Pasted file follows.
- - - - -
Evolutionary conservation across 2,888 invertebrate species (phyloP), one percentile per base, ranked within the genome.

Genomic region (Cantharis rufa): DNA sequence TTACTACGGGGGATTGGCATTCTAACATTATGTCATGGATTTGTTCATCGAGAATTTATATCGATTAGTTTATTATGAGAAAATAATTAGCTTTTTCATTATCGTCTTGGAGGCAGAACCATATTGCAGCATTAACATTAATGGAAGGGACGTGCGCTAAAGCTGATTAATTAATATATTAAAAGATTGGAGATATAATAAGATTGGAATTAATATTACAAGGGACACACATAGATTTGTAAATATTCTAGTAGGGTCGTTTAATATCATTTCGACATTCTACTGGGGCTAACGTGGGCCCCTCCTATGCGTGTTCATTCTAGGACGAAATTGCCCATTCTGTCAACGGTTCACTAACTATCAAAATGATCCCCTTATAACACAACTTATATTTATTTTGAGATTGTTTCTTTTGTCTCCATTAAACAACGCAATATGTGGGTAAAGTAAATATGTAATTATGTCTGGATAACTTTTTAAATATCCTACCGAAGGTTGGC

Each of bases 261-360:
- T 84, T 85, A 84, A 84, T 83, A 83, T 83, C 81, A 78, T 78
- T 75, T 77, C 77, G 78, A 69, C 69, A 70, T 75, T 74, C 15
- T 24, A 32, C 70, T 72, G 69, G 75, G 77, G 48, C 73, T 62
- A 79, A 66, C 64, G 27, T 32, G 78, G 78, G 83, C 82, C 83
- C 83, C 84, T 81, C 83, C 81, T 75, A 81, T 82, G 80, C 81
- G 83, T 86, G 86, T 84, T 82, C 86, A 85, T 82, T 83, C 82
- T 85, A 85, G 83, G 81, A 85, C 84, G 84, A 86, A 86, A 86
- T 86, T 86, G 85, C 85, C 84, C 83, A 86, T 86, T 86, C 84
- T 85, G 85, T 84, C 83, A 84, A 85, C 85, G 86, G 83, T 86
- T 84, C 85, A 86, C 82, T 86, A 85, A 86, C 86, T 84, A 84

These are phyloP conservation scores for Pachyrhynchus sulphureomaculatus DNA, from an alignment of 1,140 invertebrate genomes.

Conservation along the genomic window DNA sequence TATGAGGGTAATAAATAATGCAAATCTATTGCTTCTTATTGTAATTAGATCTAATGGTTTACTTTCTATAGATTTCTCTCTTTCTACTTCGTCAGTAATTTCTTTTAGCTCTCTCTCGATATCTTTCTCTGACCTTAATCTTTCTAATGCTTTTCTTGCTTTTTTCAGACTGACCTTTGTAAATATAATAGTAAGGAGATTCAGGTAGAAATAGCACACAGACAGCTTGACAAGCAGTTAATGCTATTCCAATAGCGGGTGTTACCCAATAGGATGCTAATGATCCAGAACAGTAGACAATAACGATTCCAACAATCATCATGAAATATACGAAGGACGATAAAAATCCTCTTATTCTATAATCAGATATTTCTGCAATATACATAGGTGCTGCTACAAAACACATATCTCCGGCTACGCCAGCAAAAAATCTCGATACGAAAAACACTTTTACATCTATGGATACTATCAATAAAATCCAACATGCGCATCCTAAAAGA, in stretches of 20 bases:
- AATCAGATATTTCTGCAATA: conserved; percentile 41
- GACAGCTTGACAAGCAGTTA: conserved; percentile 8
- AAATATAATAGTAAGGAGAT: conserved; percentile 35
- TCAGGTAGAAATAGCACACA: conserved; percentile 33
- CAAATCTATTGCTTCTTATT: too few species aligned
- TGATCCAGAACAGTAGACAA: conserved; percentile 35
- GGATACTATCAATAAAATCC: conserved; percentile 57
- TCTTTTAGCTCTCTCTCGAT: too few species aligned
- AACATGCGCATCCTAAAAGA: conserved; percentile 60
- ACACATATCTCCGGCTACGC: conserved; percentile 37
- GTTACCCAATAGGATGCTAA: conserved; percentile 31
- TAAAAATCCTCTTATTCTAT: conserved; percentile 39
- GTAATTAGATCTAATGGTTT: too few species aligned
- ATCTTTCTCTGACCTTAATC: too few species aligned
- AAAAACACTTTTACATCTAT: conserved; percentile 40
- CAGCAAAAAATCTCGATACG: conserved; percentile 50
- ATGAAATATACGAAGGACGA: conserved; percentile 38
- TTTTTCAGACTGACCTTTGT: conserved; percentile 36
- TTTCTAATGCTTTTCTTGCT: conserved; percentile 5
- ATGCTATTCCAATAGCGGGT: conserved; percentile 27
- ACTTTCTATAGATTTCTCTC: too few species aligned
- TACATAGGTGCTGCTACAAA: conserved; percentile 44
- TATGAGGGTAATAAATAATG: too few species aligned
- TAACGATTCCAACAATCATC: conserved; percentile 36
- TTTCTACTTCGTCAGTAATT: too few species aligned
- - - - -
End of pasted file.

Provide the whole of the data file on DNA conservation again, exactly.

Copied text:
Evolutionary conservation across 2,888 invertebrate species (phyloP), one percentile per base, ranked within the genome.

Genomic region (Cantharis rufa): DNA sequence TTACTACGGGGGATTGGCATTCTAACATTATGTCATGGATTTGTTCATCGAGAATTTATATCGATTAGTTTATTATGAGAAAATAATTAGCTTTTTCATTATCGTCTTGGAGGCAGAACCATATTGCAGCATTAACATTAATGGAAGGGACGTGCGCTAAAGCTGATTAATTAATATATTAAAAGATTGGAGATATAATAAGATTGGAATTAATATTACAAGGGACACACATAGATTTGTAAATATTCTAGTAGGGTCGTTTAATATCATTTCGACATTCTACTGGGGCTAACGTGGGCCCCTCCTATGCGTGTTCATTCTAGGACGAAATTGCCCATTCTGTCAACGGTTCACTAACTATCAAAATGATCCCCTTATAACACAACTTATATTTATTTTGAGATTGTTTCTTTTGTCTCCATTAAACAACGCAATATGTGGGTAAAGTAAATATGTAATTATGTCTGGATAACTTTTTAAATATCCTACCGAAGGTTGGC

Each of bases 261-360:
- T 84, T 85, A 84, A 84, T 83, A 83, T 83, C 81, A 78, T 78
- T 75, T 77, C 77, G 78, A 69, C 69, A 70, T 75, T 74, C 15
- T 24, A 32, C 70, T 72, G 69, G 75, G 77, G 48, C 73, T 62
- A 79, A 66, C 64, G 27, T 32, G 78, G 78, G 83, C 82, C 83
- C 83, C 84, T 81, C 83, C 81, T 75, A 81, T 82, G 80, C 81
- G 83, T 86, G 86, T 84, T 82, C 86, A 85, T 82, T 83, C 82
- T 85, A 85, G 83, G 81, A 85, C 84, G 84, A 86, A 86, A 86
- T 86, T 86, G 85, C 85, C 84, C 83, A 86, T 86, T 86, C 84
- T 85, G 85, T 84, C 83, A 84, A 85, C 85, G 86, G 83, T 86
- T 84, C 85, A 86, C 82, T 86, A 85, A 86, C 86, T 84, A 84

These are phyloP conservation scores for Pachyrhynchus sulphureomaculatus DNA, from an alignment of 1,140 invertebrate genomes.

Conservation along the genomic window DNA sequence TATGAGGGTAATAAATAATGCAAATCTATTGCTTCTTATTGTAATTAGATCTAATGGTTTACTTTCTATAGATTTCTCTCTTTCTACTTCGTCAGTAATTTCTTTTAGCTCTCTCTCGATATCTTTCTCTGACCTTAATCTTTCTAATGCTTTTCTTGCTTTTTTCAGACTGACCTTTGTAAATATAATAGTAAGGAGATTCAGGTAGAAATAGCACACAGACAGCTTGACAAGCAGTTAATGCTATTCCAATAGCGGGTGTTACCCAATAGGATGCTAATGATCCAGAACAGTAGACAATAACGATTCCAACAATCATCATGAAATATACGAAGGACGATAAAAATCCTCTTATTCTATAATCAGATATTTCTGCAATATACATAGGTGCTGCTACAAAACACATATCTCCGGCTACGCCAGCAAAAAATCTCGATACGAAAAACACTTTTACATCTATGGATACTATCAATAAAATCCAACATGCGCATCCTAAAAGA, in stretches of 20 bases:
- AATCAGATATTTCTGCAATA: conserved; percentile 41
- GACAGCTTGACAAGCAGTTA: conserved; percentile 8
- AAATATAATAGTAAGGAGAT: conserved; percentile 35
- TCAGGTAGAAATAGCACACA: conserved; percentile 33
- CAAATCTATTGCTTCTTATT: too few species aligned
- TGATCCAGAACAGTAGACAA: conserved; percentile 35
- GGATACTATCAATAAAATCC: conserved; percentile 57
- TCTTTTAGCTCTCTCTCGAT: too few species aligned
- AACATGCGCATCCTAAAAGA: conserved; percentile 60
- ACACATATCTCCGGCTACGC: conserved; percentile 37
- GTTACCCAATAGGATGCTAA: conserved; percentile 31
- TAAAAATCCTCTTATTCTAT: conserved; percentile 39
- GTAATTAGATCTAATGGTTT: too few species aligned
- ATCTTTCTCTGACCTTAATC: too few species aligned
- AAAAACACTTTTACATCTAT: conserved; percentile 40
- CAGCAAAAAATCTCGATACG: conserved; percentile 50
- ATGAAATATACGAAGGACGA: conserved; percentile 38
- TTTTTCAGACTGACCTTTGT: conserved; percentile 36
- TTTCTAATGCTTTTCTTGCT: conserved; percentile 5
- ATGCTATTCCAATAGCGGGT: conserved; percentile 27
- ACTTTCTATAGATTTCTCTC: too few species aligned
- TACATAGGTGCTGCTACAAA: conserved; percentile 44
- TATGAGGGTAATAAATAATG: too few species aligned
- TAACGATTCCAACAATCATC: conserved; percentile 36
- TTTCTACTTCGTCAGTAATT: too few species aligned